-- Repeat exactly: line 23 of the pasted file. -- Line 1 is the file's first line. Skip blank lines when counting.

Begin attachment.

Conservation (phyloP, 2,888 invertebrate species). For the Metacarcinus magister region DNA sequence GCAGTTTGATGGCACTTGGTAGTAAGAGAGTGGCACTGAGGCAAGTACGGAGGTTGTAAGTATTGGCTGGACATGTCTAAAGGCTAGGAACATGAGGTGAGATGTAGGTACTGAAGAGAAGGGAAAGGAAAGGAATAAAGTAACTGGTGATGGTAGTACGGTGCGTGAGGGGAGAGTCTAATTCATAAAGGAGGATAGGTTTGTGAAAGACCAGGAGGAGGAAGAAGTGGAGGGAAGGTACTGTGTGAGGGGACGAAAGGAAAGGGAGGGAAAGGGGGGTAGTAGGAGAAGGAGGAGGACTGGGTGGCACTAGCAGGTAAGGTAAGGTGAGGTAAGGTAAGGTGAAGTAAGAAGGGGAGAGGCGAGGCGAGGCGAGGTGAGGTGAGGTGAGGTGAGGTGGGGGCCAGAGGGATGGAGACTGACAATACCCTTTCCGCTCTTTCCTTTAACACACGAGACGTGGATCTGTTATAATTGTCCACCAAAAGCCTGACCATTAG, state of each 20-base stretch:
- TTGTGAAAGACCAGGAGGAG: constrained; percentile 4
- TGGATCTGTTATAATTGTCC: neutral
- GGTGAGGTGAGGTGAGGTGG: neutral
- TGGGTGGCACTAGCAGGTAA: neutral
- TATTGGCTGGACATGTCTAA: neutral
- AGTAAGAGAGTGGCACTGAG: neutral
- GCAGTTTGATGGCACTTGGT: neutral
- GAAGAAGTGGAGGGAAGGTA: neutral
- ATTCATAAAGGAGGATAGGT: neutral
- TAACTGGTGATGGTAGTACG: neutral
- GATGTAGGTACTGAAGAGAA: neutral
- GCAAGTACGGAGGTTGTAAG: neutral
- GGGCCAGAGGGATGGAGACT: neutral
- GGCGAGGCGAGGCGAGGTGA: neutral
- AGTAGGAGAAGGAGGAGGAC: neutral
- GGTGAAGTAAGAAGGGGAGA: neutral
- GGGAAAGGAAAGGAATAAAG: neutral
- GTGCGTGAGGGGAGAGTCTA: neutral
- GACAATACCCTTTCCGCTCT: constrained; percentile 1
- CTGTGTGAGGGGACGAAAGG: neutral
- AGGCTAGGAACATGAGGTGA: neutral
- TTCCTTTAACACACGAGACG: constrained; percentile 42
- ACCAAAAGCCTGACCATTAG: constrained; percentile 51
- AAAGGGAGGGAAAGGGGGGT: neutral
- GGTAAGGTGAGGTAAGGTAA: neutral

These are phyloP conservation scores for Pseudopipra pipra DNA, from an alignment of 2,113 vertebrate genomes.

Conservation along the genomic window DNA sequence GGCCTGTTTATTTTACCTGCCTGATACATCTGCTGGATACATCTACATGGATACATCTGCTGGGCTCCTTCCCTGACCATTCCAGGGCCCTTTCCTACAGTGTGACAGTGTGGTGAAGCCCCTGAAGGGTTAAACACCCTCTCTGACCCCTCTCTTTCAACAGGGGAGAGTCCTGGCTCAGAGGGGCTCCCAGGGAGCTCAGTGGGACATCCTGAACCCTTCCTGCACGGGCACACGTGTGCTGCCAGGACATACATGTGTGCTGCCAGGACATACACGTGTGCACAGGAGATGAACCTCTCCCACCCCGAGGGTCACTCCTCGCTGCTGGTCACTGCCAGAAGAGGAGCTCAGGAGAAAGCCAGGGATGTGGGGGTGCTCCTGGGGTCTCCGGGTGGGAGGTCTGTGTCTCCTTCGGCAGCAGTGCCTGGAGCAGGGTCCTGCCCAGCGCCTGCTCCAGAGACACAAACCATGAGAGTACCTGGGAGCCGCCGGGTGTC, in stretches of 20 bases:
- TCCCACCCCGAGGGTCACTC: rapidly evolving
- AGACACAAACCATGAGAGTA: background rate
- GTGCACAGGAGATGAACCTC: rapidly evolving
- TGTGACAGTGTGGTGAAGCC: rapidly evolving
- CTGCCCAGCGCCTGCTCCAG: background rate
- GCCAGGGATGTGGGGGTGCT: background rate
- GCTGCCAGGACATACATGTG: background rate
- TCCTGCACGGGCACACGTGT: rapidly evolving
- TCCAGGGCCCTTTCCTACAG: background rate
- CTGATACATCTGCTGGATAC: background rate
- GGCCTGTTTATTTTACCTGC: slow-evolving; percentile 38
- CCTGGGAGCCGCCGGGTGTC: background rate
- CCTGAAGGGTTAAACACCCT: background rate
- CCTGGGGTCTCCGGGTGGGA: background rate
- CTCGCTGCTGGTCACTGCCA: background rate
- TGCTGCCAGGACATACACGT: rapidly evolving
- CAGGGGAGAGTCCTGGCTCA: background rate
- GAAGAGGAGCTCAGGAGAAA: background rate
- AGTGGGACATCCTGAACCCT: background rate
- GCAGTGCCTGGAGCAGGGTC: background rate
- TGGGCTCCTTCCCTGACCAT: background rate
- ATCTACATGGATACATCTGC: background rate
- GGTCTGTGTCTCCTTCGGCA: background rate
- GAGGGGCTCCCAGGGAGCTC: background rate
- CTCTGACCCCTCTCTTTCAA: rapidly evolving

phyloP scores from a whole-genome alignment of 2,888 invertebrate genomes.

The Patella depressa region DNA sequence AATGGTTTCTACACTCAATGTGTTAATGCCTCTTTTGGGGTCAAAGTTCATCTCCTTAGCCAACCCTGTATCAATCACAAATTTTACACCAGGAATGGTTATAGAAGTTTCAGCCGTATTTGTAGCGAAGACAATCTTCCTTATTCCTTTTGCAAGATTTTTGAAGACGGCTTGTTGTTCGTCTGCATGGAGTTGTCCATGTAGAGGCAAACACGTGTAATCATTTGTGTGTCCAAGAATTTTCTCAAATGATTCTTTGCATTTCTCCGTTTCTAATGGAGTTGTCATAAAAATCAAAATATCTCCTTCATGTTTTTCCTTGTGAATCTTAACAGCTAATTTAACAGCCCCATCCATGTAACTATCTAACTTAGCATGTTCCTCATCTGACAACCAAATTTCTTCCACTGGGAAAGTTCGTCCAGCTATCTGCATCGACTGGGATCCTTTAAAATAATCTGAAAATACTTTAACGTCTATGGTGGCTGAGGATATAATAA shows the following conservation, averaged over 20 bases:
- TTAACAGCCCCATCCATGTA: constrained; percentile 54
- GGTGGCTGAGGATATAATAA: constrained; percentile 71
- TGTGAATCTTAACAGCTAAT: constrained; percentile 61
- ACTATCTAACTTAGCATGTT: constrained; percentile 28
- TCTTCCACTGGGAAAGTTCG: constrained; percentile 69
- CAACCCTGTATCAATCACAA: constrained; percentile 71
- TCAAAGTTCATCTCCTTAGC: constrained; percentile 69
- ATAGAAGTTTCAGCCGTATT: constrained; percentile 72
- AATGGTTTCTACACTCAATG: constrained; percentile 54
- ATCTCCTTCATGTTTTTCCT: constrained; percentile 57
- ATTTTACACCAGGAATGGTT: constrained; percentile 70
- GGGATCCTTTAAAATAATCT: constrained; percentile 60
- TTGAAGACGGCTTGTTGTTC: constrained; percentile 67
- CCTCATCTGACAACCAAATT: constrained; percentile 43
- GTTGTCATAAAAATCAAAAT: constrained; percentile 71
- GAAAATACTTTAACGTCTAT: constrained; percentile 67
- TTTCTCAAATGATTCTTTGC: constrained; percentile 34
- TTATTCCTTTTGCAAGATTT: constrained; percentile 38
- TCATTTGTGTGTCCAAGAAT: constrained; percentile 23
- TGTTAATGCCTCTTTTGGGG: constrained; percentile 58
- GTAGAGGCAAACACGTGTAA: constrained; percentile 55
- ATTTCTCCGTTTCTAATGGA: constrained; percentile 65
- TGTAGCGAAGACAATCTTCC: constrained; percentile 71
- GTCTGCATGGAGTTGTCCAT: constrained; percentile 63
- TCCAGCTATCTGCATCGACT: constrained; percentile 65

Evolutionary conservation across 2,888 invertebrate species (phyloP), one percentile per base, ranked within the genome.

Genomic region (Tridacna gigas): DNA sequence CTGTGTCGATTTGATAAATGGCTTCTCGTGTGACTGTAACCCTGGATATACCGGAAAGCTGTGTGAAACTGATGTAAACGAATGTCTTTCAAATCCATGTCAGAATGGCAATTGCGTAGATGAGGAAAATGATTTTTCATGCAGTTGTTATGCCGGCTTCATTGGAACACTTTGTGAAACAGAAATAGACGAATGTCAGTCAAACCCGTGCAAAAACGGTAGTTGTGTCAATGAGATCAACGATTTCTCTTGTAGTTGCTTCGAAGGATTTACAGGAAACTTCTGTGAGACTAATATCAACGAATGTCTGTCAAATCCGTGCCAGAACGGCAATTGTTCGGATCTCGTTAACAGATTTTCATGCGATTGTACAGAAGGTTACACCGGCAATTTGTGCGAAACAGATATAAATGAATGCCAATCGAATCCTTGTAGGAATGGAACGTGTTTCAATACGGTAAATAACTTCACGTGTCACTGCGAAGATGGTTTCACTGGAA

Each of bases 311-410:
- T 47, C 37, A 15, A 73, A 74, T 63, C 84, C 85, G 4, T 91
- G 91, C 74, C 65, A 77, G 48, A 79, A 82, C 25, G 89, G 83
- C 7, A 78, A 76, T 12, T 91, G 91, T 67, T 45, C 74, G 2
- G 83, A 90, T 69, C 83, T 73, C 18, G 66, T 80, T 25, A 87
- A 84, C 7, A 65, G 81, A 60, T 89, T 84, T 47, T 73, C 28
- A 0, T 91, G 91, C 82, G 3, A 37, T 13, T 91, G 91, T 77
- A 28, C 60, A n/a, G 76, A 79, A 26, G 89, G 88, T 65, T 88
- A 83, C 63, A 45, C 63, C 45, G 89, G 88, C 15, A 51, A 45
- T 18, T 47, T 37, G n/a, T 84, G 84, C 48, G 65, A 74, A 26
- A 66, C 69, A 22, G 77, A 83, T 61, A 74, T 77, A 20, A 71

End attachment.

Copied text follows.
- TTCCTTTAACACACGAGACG: constrained; percentile 42